Should You Buy Flood Insurance?

Cody Kukay
by Cody Kukay July 13, 2016 / No Comments

Other than flooding from burst pipes or appliances gone haywire, water damage isn’t included in standard home insurance policies. And we only have to look back to the southern Alberta flood in June 2013, the torrential downpour that hit Toronto the following month, and even a run-of-the-mill blocked sewer line to know water damage adds up quickly.

Homeowners have long been able to buy an endorsement (an amendment) on their home insurance policy to cover sewer backup damage. And recently, some insurance companies added endorsements to include damage from exterior freshwater floods, like rising river levels, storms, and overflowing downspouts. Coverage for salt water flooding and tsunami damage isn’t available.

At Aviva Canada and RSA, customers can choose between a simple endorsement for sewer backup, sump and septic tank damage, and a comprehensive endorsement that includes sewer backup and freshwater floods. The Co-operators only offers a comprehensive endorsement, and at Square One Insurance, the comprehensive endorsement is automatically included in all eligible policies. You can’t, however, only buy an endorsement for overland flooding without the sewer backup coverage.

Here’s an overview of what some major insurers offer:

Aviva Canada

Aviva’s comprehensive overland water protection insurance is available for homeowners and tenants across Canada, as well as for seasonal and investment properties. You can set the deductible—the amount you’ll pay if a flood occurs—at either $1,000, $2,500, $5,000, $10,000, $25,000, or $50,000. Of course, the higher the deductible, the lower the monthly premium.

Bonus: Aviva Canada will provide $1,000 towards installing sump pump, a backwater valve, or another device that can help prevent future sewer backup losses.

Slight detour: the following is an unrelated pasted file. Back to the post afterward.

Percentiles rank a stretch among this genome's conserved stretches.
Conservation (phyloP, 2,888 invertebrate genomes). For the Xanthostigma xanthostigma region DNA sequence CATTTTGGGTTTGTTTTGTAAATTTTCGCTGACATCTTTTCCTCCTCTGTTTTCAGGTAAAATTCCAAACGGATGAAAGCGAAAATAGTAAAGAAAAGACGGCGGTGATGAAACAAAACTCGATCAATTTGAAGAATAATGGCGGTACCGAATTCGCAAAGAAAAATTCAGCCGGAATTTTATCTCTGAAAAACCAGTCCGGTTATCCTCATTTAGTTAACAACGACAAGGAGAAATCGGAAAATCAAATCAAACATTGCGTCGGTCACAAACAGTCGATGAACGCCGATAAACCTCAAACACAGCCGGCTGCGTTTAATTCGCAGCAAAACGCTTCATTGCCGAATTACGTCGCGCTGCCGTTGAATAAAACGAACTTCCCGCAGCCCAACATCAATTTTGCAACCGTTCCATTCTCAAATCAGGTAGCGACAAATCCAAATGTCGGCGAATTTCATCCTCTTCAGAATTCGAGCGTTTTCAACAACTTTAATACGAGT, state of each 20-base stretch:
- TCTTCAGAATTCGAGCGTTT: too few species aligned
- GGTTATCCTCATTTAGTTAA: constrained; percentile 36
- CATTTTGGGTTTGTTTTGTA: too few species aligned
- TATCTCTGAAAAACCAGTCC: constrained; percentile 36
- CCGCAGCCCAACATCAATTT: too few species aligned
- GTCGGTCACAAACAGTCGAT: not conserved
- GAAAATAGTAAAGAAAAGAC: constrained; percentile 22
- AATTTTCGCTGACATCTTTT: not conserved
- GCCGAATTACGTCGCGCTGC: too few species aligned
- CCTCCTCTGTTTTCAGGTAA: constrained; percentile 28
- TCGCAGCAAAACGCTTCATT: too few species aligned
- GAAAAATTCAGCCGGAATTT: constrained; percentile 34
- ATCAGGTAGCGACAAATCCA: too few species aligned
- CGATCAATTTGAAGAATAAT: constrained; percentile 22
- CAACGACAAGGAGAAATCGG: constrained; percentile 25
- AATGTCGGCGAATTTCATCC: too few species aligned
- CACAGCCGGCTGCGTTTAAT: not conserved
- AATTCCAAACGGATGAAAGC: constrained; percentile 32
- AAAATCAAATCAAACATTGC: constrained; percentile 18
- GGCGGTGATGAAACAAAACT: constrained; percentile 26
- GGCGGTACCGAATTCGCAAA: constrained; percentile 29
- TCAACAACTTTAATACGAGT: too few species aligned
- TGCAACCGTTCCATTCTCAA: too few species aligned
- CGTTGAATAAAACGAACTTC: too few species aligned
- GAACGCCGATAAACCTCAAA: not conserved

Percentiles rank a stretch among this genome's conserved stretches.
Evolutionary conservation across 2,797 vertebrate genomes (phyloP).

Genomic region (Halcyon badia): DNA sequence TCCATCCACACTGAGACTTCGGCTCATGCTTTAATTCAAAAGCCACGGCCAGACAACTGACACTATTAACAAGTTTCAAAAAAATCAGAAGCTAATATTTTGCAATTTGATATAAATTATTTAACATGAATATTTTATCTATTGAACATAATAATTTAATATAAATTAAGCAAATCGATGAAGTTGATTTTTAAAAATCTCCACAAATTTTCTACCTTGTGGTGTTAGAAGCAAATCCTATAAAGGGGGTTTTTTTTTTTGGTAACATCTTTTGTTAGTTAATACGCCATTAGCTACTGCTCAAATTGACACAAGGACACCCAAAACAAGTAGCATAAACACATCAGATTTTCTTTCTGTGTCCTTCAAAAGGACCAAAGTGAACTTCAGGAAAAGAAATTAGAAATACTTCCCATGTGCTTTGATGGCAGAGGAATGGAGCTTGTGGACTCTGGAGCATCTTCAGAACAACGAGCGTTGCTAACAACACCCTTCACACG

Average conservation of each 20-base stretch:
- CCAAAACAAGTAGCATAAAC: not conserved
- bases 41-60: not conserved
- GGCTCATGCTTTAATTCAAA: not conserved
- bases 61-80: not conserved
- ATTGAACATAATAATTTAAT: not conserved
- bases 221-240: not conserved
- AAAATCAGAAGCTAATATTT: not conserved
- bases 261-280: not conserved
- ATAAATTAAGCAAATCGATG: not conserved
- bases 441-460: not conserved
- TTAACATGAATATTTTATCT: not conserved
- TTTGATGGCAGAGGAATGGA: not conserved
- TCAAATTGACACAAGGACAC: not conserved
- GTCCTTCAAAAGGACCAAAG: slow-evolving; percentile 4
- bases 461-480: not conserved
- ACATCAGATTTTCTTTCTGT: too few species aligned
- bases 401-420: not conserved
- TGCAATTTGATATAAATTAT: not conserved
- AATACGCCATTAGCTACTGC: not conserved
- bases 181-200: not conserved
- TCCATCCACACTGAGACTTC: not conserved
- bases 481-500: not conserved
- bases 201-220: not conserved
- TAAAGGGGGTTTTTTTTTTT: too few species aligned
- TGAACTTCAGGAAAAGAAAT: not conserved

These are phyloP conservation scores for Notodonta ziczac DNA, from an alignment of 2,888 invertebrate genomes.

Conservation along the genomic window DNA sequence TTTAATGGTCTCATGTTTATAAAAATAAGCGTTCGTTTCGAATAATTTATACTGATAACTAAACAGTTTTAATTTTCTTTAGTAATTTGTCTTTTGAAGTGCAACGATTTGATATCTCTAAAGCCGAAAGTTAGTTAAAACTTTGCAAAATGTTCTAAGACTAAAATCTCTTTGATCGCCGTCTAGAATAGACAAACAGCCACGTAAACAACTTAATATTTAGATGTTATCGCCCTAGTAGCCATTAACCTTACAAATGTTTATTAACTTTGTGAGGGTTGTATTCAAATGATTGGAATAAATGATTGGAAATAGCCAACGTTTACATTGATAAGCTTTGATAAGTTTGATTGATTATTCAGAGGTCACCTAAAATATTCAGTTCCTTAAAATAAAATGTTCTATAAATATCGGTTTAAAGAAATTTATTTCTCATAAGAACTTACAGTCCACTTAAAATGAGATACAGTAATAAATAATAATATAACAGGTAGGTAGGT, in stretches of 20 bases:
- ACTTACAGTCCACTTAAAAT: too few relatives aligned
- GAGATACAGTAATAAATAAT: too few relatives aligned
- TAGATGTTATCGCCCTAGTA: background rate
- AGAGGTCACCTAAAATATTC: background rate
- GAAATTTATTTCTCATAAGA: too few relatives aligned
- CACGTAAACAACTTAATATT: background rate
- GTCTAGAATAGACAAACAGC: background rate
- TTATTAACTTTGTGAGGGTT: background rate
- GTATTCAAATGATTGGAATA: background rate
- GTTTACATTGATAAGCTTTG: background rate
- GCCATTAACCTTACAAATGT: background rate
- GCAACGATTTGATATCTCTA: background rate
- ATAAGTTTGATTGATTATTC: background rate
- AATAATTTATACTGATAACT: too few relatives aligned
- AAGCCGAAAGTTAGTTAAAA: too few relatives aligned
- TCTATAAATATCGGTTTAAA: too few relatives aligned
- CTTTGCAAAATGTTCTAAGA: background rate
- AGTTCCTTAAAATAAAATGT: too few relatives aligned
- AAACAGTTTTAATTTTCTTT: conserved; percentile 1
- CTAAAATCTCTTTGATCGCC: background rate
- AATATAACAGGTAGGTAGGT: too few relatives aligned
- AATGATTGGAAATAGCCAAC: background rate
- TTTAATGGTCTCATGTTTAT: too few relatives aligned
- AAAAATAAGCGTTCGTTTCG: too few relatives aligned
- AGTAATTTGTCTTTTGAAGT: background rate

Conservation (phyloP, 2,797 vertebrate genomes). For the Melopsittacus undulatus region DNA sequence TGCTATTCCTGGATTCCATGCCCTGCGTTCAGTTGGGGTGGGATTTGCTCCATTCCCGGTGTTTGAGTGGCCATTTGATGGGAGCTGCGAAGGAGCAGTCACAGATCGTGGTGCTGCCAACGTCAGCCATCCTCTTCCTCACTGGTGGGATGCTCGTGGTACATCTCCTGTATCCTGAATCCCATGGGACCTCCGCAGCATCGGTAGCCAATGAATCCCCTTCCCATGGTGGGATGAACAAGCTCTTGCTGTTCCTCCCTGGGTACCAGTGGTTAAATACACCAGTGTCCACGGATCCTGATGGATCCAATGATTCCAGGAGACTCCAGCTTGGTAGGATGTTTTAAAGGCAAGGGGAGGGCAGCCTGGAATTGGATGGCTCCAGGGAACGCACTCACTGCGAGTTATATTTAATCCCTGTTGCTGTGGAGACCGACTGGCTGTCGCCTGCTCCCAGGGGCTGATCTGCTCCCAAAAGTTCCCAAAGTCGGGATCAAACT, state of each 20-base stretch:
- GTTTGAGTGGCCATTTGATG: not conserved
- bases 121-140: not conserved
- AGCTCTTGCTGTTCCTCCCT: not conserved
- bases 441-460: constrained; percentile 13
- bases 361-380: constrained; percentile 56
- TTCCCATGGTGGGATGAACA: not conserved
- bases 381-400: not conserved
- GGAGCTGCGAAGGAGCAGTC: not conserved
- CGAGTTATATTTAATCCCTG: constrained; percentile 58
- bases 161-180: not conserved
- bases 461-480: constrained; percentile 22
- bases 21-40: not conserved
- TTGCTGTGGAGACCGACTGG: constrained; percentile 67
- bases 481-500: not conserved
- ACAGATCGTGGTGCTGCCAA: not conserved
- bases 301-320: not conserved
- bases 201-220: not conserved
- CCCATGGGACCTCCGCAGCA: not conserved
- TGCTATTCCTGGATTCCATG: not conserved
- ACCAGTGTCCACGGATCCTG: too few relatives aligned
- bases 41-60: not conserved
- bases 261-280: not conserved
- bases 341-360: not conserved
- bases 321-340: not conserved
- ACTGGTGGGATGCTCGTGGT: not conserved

What’s excluded: Salt water floods, properties with a reverse slope driveway, intentional breaches of dikes, dams, levees and other manmade structures, and customers living in certain high-risk regions.

RSA

RSA’s comprehensive waterproof coverage includes damage from storms, flooding, eaves, downspouts, drains and sewer backup. It’s available in Alberta, B.C., Manitoba, Newfoundland, New Brunswick, Nova Scotia, Ontario, and Prince Edward Island.

Bonus: RSA has clarified its policy wordings so its water damage extension only covers sewer backup, septic, and sump issues. It’s reduced those premiums accordingly.

What’s excluded: Salt water and coastal floods, damage related to tsunamis and dam breaks; all homes in Quebec, Saskatchewan and the territories; and some homes in areas that are at extreme risk of flooding, though sewer backup insurance may be available.

The Co-operators

This comprehensive water endorsement is available for homeowners in Ontario and Alberta. If you have to make a claim, your deductible will be a percentage of the claim amount, from 2% to 35%, with a minimum of $1,000. Coverage is available throughout Ontario, even in regions that are at a high risk of flooding.

Bonus: If your house is completely destroyed by a flood, you can choose if you want to rebuild at the same location, rebuild at a different location, or simply take a cheque for the home’s insured value and not rebuild at all. The Co-operators also offers discounts for sump pumps and other loss-mitigation devices.

What’s excluded: Houses outside of Alberta and Ontario; structures designed or used for agricultural purposes.

Square One Insurance

This Vancouver-based direct insurer automatically includes sewer backup and flood coverage in 95% of its home insurance policies for owners, tenants, and secondary and vacation properties. It currently works with clients in B.C., Alberta, Saskatchewan, Manitoba, and Ontario.

Bonus: Coverage starts at an extra $2 a month for renters and condo owners and $4 a month for homeowners.

What’s excluded: Seawater floods, ground water, rising of the water table; gradual seepage, condensation or leakage over a period of time; damage occurring when the property is vacant; homes in areas at a high risk for flooding; all homes in Quebec, Atlantic Canada, and the territories.

Note that Aviva Canada, RSA, and The Co-operators don’t sell insurance directly to the public, so to get an idea of pricing, check with an insurance broker. To obtain a quote from Square One, try its online quoting tool.

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Flickr: State Farm